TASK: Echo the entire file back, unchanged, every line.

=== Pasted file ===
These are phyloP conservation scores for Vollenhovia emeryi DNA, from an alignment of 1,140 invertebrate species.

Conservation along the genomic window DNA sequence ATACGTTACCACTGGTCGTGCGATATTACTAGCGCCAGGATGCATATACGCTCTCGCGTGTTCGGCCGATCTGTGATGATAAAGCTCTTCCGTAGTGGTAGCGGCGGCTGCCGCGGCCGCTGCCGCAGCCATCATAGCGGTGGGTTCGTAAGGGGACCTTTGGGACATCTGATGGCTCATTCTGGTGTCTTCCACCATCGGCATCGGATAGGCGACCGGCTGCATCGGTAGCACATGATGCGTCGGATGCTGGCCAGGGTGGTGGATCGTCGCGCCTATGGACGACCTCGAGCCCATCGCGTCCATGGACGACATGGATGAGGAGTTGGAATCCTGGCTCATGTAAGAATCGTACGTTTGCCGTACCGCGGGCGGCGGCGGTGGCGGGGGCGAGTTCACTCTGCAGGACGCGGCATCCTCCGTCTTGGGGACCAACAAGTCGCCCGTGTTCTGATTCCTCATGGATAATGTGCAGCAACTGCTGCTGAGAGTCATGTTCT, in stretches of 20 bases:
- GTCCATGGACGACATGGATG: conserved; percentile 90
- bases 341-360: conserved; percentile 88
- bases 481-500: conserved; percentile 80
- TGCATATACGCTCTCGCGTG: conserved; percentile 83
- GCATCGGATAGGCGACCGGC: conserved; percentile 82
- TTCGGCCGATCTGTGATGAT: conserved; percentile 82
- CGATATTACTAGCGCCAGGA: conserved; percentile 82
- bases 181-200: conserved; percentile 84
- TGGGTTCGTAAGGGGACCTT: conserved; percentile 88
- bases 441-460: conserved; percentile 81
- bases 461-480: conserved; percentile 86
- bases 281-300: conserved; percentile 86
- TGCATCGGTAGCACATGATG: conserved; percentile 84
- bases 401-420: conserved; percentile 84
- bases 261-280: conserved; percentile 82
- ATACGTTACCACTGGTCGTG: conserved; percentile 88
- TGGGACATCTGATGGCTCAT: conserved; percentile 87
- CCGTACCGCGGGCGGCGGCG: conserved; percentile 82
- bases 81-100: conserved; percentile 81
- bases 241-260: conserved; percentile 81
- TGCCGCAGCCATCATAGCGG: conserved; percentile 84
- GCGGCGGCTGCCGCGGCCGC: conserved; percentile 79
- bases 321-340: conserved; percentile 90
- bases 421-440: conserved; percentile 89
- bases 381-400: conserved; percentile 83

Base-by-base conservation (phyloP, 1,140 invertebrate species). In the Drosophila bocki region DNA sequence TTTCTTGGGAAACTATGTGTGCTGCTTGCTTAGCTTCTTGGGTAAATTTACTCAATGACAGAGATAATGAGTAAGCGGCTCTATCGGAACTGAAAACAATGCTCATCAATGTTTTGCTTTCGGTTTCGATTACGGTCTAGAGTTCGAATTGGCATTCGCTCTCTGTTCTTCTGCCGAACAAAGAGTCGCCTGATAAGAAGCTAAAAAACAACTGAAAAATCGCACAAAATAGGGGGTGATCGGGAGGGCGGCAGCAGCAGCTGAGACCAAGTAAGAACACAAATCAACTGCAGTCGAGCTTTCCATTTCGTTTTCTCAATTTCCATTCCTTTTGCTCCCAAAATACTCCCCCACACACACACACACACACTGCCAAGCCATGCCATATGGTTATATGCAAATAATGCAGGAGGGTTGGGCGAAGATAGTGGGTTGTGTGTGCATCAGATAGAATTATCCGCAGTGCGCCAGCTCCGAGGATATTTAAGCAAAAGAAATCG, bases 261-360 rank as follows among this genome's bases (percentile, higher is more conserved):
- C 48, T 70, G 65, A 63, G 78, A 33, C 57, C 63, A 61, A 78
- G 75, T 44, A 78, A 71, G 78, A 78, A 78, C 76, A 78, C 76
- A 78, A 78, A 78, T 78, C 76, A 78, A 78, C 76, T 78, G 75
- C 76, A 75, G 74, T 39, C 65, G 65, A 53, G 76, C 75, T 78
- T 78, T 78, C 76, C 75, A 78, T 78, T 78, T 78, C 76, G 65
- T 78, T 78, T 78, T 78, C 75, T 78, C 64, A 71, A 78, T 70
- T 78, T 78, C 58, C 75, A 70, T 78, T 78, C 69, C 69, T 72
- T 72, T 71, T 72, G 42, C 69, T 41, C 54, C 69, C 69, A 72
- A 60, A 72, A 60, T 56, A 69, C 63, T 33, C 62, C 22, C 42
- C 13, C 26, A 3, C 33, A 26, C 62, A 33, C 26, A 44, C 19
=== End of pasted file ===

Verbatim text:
These are phyloP conservation scores for Vollenhovia emeryi DNA, from an alignment of 1,140 invertebrate species.

Conservation along the genomic window DNA sequence ATACGTTACCACTGGTCGTGCGATATTACTAGCGCCAGGATGCATATACGCTCTCGCGTGTTCGGCCGATCTGTGATGATAAAGCTCTTCCGTAGTGGTAGCGGCGGCTGCCGCGGCCGCTGCCGCAGCCATCATAGCGGTGGGTTCGTAAGGGGACCTTTGGGACATCTGATGGCTCATTCTGGTGTCTTCCACCATCGGCATCGGATAGGCGACCGGCTGCATCGGTAGCACATGATGCGTCGGATGCTGGCCAGGGTGGTGGATCGTCGCGCCTATGGACGACCTCGAGCCCATCGCGTCCATGGACGACATGGATGAGGAGTTGGAATCCTGGCTCATGTAAGAATCGTACGTTTGCCGTACCGCGGGCGGCGGCGGTGGCGGGGGCGAGTTCACTCTGCAGGACGCGGCATCCTCCGTCTTGGGGACCAACAAGTCGCCCGTGTTCTGATTCCTCATGGATAATGTGCAGCAACTGCTGCTGAGAGTCATGTTCT, in stretches of 20 bases:
- GTCCATGGACGACATGGATG: conserved; percentile 90
- bases 341-360: conserved; percentile 88
- bases 481-500: conserved; percentile 80
- TGCATATACGCTCTCGCGTG: conserved; percentile 83
- GCATCGGATAGGCGACCGGC: conserved; percentile 82
- TTCGGCCGATCTGTGATGAT: conserved; percentile 82
- CGATATTACTAGCGCCAGGA: conserved; percentile 82
- bases 181-200: conserved; percentile 84
- TGGGTTCGTAAGGGGACCTT: conserved; percentile 88
- bases 441-460: conserved; percentile 81
- bases 461-480: conserved; percentile 86
- bases 281-300: conserved; percentile 86
- TGCATCGGTAGCACATGATG: conserved; percentile 84
- bases 401-420: conserved; percentile 84
- bases 261-280: conserved; percentile 82
- ATACGTTACCACTGGTCGTG: conserved; percentile 88
- TGGGACATCTGATGGCTCAT: conserved; percentile 87
- CCGTACCGCGGGCGGCGGCG: conserved; percentile 82
- bases 81-100: conserved; percentile 81
- bases 241-260: conserved; percentile 81
- TGCCGCAGCCATCATAGCGG: conserved; percentile 84
- GCGGCGGCTGCCGCGGCCGC: conserved; percentile 79
- bases 321-340: conserved; percentile 90
- bases 421-440: conserved; percentile 89
- bases 381-400: conserved; percentile 83

Base-by-base conservation (phyloP, 1,140 invertebrate species). In the Drosophila bocki region DNA sequence TTTCTTGGGAAACTATGTGTGCTGCTTGCTTAGCTTCTTGGGTAAATTTACTCAATGACAGAGATAATGAGTAAGCGGCTCTATCGGAACTGAAAACAATGCTCATCAATGTTTTGCTTTCGGTTTCGATTACGGTCTAGAGTTCGAATTGGCATTCGCTCTCTGTTCTTCTGCCGAACAAAGAGTCGCCTGATAAGAAGCTAAAAAACAACTGAAAAATCGCACAAAATAGGGGGTGATCGGGAGGGCGGCAGCAGCAGCTGAGACCAAGTAAGAACACAAATCAACTGCAGTCGAGCTTTCCATTTCGTTTTCTCAATTTCCATTCCTTTTGCTCCCAAAATACTCCCCCACACACACACACACACACTGCCAAGCCATGCCATATGGTTATATGCAAATAATGCAGGAGGGTTGGGCGAAGATAGTGGGTTGTGTGTGCATCAGATAGAATTATCCGCAGTGCGCCAGCTCCGAGGATATTTAAGCAAAAGAAATCG, bases 261-360 rank as follows among this genome's bases (percentile, higher is more conserved):
- C 48, T 70, G 65, A 63, G 78, A 33, C 57, C 63, A 61, A 78
- G 75, T 44, A 78, A 71, G 78, A 78, A 78, C 76, A 78, C 76
- A 78, A 78, A 78, T 78, C 76, A 78, A 78, C 76, T 78, G 75
- C 76, A 75, G 74, T 39, C 65, G 65, A 53, G 76, C 75, T 78
- T 78, T 78, C 76, C 75, A 78, T 78, T 78, T 78, C 76, G 65
- T 78, T 78, T 78, T 78, C 75, T 78, C 64, A 71, A 78, T 70
- T 78, T 78, C 58, C 75, A 70, T 78, T 78, C 69, C 69, T 72
- T 72, T 71, T 72, G 42, C 69, T 41, C 54, C 69, C 69, A 72
- A 60, A 72, A 60, T 56, A 69, C 63, T 33, C 62, C 22, C 42
- C 13, C 26, A 3, C 33, A 26, C 62, A 33, C 26, A 44, C 19